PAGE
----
Such has been the result of the Islamic movement's refusal to compromise and its determination to remain loyal to its founding aims and objectives. With conviction that the Truth will always prevail, Hamas has resisted calls from all quarters, including the Muslim and Arab world, to compromise on its core purpose of liberating Palestine. When Carter announced to the world that Hamas was willing to recognise Israel after his meeting with Meshaal in Damascus, Meshaal immediately set the record straight. Reiterating the terms which the Hamasleadership has proposed for several years, Meshaal stated that what he had offered was a truce for ten years in exchange for Israel's withdrawal to the 1967 borders and the removal of all settlements. Lesser men might have “gone with the flow”, comforted by the fact that a former US president and Nobel Peace Prize winner was lending him his support: but not KhalidMeshaal, who proves the indomitable spirit of Hamas and absolute refusal to surrender a land which it knows does not belong to its leaders or even to the Palestinian people, but in fact is a trust given by Allah to His righteous servants.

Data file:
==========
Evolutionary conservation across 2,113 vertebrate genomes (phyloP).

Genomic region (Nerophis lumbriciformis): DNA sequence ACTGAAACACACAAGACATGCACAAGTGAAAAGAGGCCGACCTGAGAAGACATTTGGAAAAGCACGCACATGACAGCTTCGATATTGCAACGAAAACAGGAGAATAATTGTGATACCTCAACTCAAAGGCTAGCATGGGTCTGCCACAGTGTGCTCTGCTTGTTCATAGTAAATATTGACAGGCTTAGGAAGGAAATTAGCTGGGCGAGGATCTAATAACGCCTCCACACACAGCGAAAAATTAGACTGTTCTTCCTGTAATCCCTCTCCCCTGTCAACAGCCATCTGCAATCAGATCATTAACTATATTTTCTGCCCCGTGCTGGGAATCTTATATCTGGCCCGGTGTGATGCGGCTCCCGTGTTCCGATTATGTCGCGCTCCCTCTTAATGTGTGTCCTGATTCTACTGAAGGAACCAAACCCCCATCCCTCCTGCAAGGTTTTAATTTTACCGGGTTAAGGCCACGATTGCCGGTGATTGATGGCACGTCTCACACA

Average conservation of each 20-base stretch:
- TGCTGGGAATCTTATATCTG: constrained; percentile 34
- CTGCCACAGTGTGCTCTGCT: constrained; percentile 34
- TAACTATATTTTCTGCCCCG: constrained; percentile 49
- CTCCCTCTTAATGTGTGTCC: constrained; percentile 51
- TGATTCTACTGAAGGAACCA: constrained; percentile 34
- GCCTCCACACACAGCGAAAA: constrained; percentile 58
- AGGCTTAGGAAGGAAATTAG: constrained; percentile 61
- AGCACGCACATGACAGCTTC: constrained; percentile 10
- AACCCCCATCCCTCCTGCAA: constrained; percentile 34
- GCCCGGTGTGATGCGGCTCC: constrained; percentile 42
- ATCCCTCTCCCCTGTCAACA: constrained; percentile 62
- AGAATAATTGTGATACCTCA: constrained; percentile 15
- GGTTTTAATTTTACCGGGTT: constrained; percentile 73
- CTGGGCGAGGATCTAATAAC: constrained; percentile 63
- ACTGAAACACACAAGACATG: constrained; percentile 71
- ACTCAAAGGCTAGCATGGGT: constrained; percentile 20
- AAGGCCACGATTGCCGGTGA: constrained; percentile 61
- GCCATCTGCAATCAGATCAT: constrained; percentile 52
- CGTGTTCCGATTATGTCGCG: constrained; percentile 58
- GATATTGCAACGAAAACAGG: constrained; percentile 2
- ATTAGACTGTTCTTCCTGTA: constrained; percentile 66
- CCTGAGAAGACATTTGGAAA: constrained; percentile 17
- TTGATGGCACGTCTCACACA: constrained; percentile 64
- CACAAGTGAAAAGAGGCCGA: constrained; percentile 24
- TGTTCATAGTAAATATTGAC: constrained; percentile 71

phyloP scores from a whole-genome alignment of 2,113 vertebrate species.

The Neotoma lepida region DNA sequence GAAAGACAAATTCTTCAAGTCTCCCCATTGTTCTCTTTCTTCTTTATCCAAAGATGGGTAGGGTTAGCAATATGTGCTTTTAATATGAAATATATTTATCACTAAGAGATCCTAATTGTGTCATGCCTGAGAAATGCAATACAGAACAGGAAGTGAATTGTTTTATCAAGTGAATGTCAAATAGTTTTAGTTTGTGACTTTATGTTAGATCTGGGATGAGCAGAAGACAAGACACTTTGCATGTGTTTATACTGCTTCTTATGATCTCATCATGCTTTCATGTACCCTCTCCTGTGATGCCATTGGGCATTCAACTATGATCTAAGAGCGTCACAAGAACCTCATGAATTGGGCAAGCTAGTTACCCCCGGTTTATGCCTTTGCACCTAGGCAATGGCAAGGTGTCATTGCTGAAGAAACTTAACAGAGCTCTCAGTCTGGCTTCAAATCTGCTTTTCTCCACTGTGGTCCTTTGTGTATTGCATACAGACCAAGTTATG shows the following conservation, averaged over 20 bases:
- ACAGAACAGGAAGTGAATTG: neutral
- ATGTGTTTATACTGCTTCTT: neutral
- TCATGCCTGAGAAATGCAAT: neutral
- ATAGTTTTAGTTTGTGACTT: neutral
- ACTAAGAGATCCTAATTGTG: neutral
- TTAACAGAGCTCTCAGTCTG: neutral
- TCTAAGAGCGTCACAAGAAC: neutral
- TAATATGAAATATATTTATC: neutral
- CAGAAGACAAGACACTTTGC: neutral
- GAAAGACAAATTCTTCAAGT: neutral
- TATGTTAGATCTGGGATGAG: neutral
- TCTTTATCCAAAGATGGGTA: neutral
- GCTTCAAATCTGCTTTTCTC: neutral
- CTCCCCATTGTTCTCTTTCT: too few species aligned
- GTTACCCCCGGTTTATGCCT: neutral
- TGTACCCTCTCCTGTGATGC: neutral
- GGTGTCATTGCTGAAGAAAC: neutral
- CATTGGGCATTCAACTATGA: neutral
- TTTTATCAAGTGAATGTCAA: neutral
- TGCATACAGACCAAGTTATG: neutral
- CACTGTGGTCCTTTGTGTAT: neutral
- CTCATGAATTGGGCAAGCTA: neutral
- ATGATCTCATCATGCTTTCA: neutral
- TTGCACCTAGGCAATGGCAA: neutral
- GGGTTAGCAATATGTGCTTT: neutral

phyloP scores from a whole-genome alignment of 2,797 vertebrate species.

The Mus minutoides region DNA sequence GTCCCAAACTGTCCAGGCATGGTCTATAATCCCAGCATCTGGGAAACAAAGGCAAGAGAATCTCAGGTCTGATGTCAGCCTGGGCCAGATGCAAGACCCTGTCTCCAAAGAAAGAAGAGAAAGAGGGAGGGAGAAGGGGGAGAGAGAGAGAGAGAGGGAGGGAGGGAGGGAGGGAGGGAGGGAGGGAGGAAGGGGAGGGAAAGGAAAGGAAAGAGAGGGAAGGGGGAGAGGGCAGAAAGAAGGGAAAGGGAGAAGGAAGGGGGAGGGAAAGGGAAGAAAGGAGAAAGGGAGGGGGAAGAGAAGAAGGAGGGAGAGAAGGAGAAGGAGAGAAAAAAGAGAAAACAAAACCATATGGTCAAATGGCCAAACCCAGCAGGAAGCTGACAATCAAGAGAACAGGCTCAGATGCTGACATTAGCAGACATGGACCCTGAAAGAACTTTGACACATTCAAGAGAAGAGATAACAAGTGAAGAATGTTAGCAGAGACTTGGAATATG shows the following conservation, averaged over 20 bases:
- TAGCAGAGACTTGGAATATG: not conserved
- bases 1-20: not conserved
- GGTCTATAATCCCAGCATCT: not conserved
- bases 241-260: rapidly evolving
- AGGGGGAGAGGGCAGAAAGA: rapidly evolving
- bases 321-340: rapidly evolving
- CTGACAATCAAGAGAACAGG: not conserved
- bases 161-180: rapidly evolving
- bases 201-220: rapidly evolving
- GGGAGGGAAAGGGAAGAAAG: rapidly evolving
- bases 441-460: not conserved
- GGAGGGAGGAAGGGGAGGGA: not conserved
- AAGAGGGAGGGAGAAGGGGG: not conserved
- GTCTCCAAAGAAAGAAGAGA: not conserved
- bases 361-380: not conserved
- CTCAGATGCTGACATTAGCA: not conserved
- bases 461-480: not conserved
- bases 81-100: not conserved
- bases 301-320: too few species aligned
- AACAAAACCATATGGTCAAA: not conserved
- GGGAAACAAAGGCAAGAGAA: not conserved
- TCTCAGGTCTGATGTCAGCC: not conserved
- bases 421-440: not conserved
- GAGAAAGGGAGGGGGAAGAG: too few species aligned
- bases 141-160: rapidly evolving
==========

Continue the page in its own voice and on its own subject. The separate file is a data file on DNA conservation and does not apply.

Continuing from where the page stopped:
And the Truth has prevailed. In the sixty years since the creation of Israel, the beast has slowly come to be recognised for what it is and for what it always has been. The veneer is finally coming off as the myth surrounding Israel slowly fades away. Israel has for sixty years presented itself as an island of freedom, democracy and human rights in an ocean of repressive Arab and Islamic dictatorial regimes. This image has been tainted, however, by comments from numerous world leaders, NGOs, veteran anti-apartheid activists, and Israeli academics and writers, which have exposed the real racist and oppressive nature of the Zionist entity. In 2002 Anglican Archbishop and Nobel Peace Prize winner Desmond Tutu wrote a series of articles in major newspapers, comparing the Israeli occupation of the West Bank to apartheid South Africa, and calling for the international community to withdraw support from Israel until the territories are no longer occupied. In one such article in the Guardian, Tutu compared Israeli might and power with that of Hitler, Stalin, Mussolini, Pinochet, Milosevic and Idi Amin. Other prominent South African anti-apartheid activists who have made similar analogies, and in fact stated that Israeli policies towards the Palestinians exceed apartheid in their oppressiveness, include Farid Esack, Ronnie Kasrils, Winnie Mandela, Dennis Goldberg and Arun Ghandi. The writing was even on the wall as long ago as 1961, when Hendrik Verwoerd, then prime minister of South Africa and the architect of South Africa's apartheid policies, said that “The Jews took Israel from the Arabs after the Arabs had lived there for a thousand years. Israel, like South Africa, is an apartheid state.”